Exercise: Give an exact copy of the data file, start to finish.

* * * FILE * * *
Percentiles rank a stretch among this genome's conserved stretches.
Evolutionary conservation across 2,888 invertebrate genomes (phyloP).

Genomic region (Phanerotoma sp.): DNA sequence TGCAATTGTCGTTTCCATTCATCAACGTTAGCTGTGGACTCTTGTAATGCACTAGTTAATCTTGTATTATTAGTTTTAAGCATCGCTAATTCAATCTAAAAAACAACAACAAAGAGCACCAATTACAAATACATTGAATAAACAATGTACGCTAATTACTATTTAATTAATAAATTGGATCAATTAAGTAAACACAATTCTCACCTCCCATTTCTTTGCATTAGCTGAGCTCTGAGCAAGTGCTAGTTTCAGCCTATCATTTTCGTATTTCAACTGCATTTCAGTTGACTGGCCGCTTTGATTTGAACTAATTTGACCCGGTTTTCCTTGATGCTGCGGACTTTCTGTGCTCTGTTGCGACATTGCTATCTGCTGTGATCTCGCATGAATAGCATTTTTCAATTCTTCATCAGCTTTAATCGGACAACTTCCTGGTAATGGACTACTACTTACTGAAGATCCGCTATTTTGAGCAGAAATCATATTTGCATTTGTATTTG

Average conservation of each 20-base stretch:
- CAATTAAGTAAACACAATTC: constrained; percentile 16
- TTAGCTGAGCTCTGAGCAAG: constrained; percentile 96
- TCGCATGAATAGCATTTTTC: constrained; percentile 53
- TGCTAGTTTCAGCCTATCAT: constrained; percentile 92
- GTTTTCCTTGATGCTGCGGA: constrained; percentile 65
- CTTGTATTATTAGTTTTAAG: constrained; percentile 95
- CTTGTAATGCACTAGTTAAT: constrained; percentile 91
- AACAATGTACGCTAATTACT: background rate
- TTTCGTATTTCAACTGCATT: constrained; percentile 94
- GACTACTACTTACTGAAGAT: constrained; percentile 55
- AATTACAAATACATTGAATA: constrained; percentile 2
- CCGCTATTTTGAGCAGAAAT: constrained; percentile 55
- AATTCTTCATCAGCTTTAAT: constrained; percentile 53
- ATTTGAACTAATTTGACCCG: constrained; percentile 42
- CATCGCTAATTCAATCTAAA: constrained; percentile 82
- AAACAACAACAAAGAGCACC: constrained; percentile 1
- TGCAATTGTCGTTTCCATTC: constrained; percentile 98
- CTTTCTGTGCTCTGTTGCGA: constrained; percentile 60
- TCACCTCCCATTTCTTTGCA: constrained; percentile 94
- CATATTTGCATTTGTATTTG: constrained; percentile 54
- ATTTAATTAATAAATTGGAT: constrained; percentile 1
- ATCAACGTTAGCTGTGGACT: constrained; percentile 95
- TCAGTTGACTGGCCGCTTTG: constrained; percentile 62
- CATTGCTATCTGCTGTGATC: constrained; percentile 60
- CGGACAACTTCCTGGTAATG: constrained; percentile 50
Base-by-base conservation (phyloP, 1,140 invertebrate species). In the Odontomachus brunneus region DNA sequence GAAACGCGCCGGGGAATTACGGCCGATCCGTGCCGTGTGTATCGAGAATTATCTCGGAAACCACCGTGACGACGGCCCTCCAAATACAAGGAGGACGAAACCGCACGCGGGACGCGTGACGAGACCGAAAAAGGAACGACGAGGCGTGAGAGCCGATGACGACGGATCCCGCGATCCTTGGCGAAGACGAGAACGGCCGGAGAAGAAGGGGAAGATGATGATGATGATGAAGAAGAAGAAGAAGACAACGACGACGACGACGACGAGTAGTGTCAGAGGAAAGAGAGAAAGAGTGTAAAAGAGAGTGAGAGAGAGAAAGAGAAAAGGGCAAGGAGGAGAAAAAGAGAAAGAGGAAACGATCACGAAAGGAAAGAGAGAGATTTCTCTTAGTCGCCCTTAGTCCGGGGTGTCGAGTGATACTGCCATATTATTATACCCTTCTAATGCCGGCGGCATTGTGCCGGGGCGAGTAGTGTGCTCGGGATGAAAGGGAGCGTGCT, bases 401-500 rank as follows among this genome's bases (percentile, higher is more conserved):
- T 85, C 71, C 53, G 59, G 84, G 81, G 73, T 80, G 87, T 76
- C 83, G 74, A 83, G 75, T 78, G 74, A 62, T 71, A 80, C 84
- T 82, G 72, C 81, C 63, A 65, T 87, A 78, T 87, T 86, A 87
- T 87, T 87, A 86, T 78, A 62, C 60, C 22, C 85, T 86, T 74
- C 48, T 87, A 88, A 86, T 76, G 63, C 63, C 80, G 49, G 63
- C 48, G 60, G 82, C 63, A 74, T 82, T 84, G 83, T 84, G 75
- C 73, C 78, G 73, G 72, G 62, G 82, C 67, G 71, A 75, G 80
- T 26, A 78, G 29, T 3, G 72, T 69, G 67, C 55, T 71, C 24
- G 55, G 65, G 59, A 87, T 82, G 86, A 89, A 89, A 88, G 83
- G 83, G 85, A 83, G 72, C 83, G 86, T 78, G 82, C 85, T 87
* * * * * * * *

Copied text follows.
Percentiles rank a stretch among this genome's conserved stretches.
Evolutionary conservation across 2,888 invertebrate genomes (phyloP).

Genomic region (Phanerotoma sp.): DNA sequence TGCAATTGTCGTTTCCATTCATCAACGTTAGCTGTGGACTCTTGTAATGCACTAGTTAATCTTGTATTATTAGTTTTAAGCATCGCTAATTCAATCTAAAAAACAACAACAAAGAGCACCAATTACAAATACATTGAATAAACAATGTACGCTAATTACTATTTAATTAATAAATTGGATCAATTAAGTAAACACAATTCTCACCTCCCATTTCTTTGCATTAGCTGAGCTCTGAGCAAGTGCTAGTTTCAGCCTATCATTTTCGTATTTCAACTGCATTTCAGTTGACTGGCCGCTTTGATTTGAACTAATTTGACCCGGTTTTCCTTGATGCTGCGGACTTTCTGTGCTCTGTTGCGACATTGCTATCTGCTGTGATCTCGCATGAATAGCATTTTTCAATTCTTCATCAGCTTTAATCGGACAACTTCCTGGTAATGGACTACTACTTACTGAAGATCCGCTATTTTGAGCAGAAATCATATTTGCATTTGTATTTG

Average conservation of each 20-base stretch:
- CAATTAAGTAAACACAATTC: constrained; percentile 16
- TTAGCTGAGCTCTGAGCAAG: constrained; percentile 96
- TCGCATGAATAGCATTTTTC: constrained; percentile 53
- TGCTAGTTTCAGCCTATCAT: constrained; percentile 92
- GTTTTCCTTGATGCTGCGGA: constrained; percentile 65
- CTTGTATTATTAGTTTTAAG: constrained; percentile 95
- CTTGTAATGCACTAGTTAAT: constrained; percentile 91
- AACAATGTACGCTAATTACT: background rate
- TTTCGTATTTCAACTGCATT: constrained; percentile 94
- GACTACTACTTACTGAAGAT: constrained; percentile 55
- AATTACAAATACATTGAATA: constrained; percentile 2
- CCGCTATTTTGAGCAGAAAT: constrained; percentile 55
- AATTCTTCATCAGCTTTAAT: constrained; percentile 53
- ATTTGAACTAATTTGACCCG: constrained; percentile 42
- CATCGCTAATTCAATCTAAA: constrained; percentile 82
- AAACAACAACAAAGAGCACC: constrained; percentile 1
- TGCAATTGTCGTTTCCATTC: constrained; percentile 98
- CTTTCTGTGCTCTGTTGCGA: constrained; percentile 60
- TCACCTCCCATTTCTTTGCA: constrained; percentile 94
- CATATTTGCATTTGTATTTG: constrained; percentile 54
- ATTTAATTAATAAATTGGAT: constrained; percentile 1
- ATCAACGTTAGCTGTGGACT: constrained; percentile 95
- TCAGTTGACTGGCCGCTTTG: constrained; percentile 62
- CATTGCTATCTGCTGTGATC: constrained; percentile 60
- CGGACAACTTCCTGGTAATG: constrained; percentile 50
Base-by-base conservation (phyloP, 1,140 invertebrate species). In the Odontomachus brunneus region DNA sequence GAAACGCGCCGGGGAATTACGGCCGATCCGTGCCGTGTGTATCGAGAATTATCTCGGAAACCACCGTGACGACGGCCCTCCAAATACAAGGAGGACGAAACCGCACGCGGGACGCGTGACGAGACCGAAAAAGGAACGACGAGGCGTGAGAGCCGATGACGACGGATCCCGCGATCCTTGGCGAAGACGAGAACGGCCGGAGAAGAAGGGGAAGATGATGATGATGATGAAGAAGAAGAAGAAGACAACGACGACGACGACGACGAGTAGTGTCAGAGGAAAGAGAGAAAGAGTGTAAAAGAGAGTGAGAGAGAGAAAGAGAAAAGGGCAAGGAGGAGAAAAAGAGAAAGAGGAAACGATCACGAAAGGAAAGAGAGAGATTTCTCTTAGTCGCCCTTAGTCCGGGGTGTCGAGTGATACTGCCATATTATTATACCCTTCTAATGCCGGCGGCATTGTGCCGGGGCGAGTAGTGTGCTCGGGATGAAAGGGAGCGTGCT, bases 401-500 rank as follows among this genome's bases (percentile, higher is more conserved):
- T 85, C 71, C 53, G 59, G 84, G 81, G 73, T 80, G 87, T 76
- C 83, G 74, A 83, G 75, T 78, G 74, A 62, T 71, A 80, C 84
- T 82, G 72, C 81, C 63, A 65, T 87, A 78, T 87, T 86, A 87
- T 87, T 87, A 86, T 78, A 62, C 60, C 22, C 85, T 86, T 74
- C 48, T 87, A 88, A 86, T 76, G 63, C 63, C 80, G 49, G 63
- C 48, G 60, G 82, C 63, A 74, T 82, T 84, G 83, T 84, G 75
- C 73, C 78, G 73, G 72, G 62, G 82, C 67, G 71, A 75, G 80
- T 26, A 78, G 29, T 3, G 72, T 69, G 67, C 55, T 71, C 24
- G 55, G 65, G 59, A 87, T 82, G 86, A 89, A 89, A 88, G 83
- G 83, G 85, A 83, G 72, C 83, G 86, T 78, G 82, C 85, T 87